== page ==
What Is The Future Of RF Technology For Electronic Warfare Systems?
There are some common themes that span across electronic warfare (EW), radar, and communications that are going to underpin future system design. These include the ability to operate across wider bandwidths and at higher frequencies while generating suitable output power in the transmit chain or offering sufficient low noise capabilities in the receiver. Practical requirements related to portability, flexibility, and modularity also dictate design, and other considerations include cost and reliability. This can all arguably be categorized under the SWaP-CR (size, weight, and power – cost, reliability) moniker and can be applied across EW, radar, and communications system design.
From a component perspective, the choice between using solid state semiconductors and tube-based solutions has also traditionally been dictated by system design requirements.
Solid-state technologies have typically been divided between solutions that are able to operate across a broad range of frequencies and those able to provide high output powers. This has traditionally resulted in solid-state solutions being restricted to specific end applications with technologies chosen based on best fit solutions related to frequency and power output requirements.
Travelling-wave tube (TWT) based solutions, on the other hand, have been able to provide the widest range of capabilities with broadband performance and high output powers, and they are generally able to offer higher overall system efficiencies. However, these technologies typically require specialized production expertise, and operation requires very high voltage supplies. Additionally, practical utilization has traditionally been restricted in terms of supporting systems requiring small form factors.
Global spending on EW is forecasted to grow to over $9.3 billion through 2022. With troop withdrawals in Iraq (complete) and Afghanistan (ongoing), spending on land/ground-based EW platforms and systems will see a sharp decline, as the total number of land-based electronic attack (EA) equipment (e.g. jammers) shipments dropping by 46 percent.
However, the withdrawal from these theaters will not change the general trends towards asymmetric warfare, and the use of improvised explosive devices (IEDs) will continue to proliferate, as they become a common weapon of choice for criminal gangs, insurgencies, and terrorists with global reach. This will lead to the market demand recovery for land-based EW systems. Nations will look to leverage the experience gained from Iraq and Afghanistan to allow troops to operate in similar situations moving forwards to counteract the threats of IEDs and radio-controlled IEDs (RCIEDs). The evolution of platforms will move beyond jammers that simply barrage the environment with signals, simultaneously blocking friendly communications, to selective and reactive jamming capabilities.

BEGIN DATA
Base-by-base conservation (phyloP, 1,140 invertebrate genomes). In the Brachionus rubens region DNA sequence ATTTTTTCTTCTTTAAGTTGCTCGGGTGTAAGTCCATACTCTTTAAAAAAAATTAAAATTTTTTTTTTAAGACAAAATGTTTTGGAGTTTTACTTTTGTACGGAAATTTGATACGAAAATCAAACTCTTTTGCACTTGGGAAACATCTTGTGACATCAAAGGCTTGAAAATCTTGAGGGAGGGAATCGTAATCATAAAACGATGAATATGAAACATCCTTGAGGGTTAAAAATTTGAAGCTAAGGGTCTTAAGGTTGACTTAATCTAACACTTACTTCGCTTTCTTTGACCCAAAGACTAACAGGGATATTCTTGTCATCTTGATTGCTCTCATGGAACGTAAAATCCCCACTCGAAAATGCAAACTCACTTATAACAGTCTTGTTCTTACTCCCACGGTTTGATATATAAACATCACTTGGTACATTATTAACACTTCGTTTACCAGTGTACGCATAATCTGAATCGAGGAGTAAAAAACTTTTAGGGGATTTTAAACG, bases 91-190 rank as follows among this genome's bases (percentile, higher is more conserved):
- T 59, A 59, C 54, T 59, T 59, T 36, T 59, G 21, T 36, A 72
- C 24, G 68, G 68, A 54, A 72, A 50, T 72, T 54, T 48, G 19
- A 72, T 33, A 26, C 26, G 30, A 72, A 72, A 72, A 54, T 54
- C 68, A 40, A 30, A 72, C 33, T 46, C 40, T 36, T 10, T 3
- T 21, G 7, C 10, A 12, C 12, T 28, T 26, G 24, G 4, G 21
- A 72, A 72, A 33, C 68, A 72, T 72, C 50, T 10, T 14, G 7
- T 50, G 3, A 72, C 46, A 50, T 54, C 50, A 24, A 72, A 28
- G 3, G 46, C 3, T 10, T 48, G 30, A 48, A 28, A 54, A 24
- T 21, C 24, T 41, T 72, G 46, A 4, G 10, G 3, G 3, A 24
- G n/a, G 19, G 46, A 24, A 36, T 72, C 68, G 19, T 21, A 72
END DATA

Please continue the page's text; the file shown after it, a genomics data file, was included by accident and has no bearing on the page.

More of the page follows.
There will also be a move towards dismounted and portable jammers that will allow the development of smaller, lightweight personal protection devices. Vehicle-mounted and man-portable units will continue to account for close to 100 percent of this demand. Land-based EW (EA) equipment used for jamming is typically focused on communications frequencies, and this is reflected by the increasing emphasis on providing capabilities that can cover as much of the spectrum as possible. Finally, there will be development of multimode equipment that merges counter-IED (C-IED) and communications jamming.
The move towards wideband capabilities coupled with portability requirements has driven a move towards solid-state solutions with gallium nitride (GaN) technology, which is firmly entrenched as an enabling technology for land-based EW systems. The overall resultant market for semiconductor components will grow at a compounded annual growth rate (CAGR) of 6.4 percent through 2022. EW systems for naval and airborne platforms are also developing new capabilities based on emerging technologies. The typical emphasis for these systems is on jamming and/or identifying radar and other electronic signals to enable operations in conventional theatres. Some examples include the U.S. Surface Electronic Warfare Improvement Program (SEWIP), which is designed to upgrade the AN/SLQ-32 EW system for EW defense against cruise missiles and other radar threats. For airborne platforms, the next-generation jammer is intended to underpin an open architecture, software-driven approach to EW/EA systems that could be employed across a range of platforms, including next generation stealth fighters, bombers, and other special mission aircraft.
Other component level research includes ongoing efforts to develop mixed signal digital receivers that will enable ultra-fast tuning, high dynamic range, and data processing capabilities for EW systems. For RF-based EW systems, the trends point towards what may be described as a “no channel” concept, in which the systems are tasked with looking at the complete frequency range. The potential for phased arrays (already used extensively for radar systems) to be used in EW applications is also emerging rapidly, driven by a need to operate across wider bandwidths and higher frequencies, while adapting to a more complex and congested signal environment.
More information on this topic is available in the report Land-based EW (EA) and Components Forecast 2012-2022, which details global defense expenditure trends segmented on a regional basis before expanding on the expected spending on EW incorporating systems, hardware, support, and related services with a focus on the land domain.
A complementary webinar replay that looks at the future outlook for land-based EW systems in terms of market outlook and technology trends can also be found at here.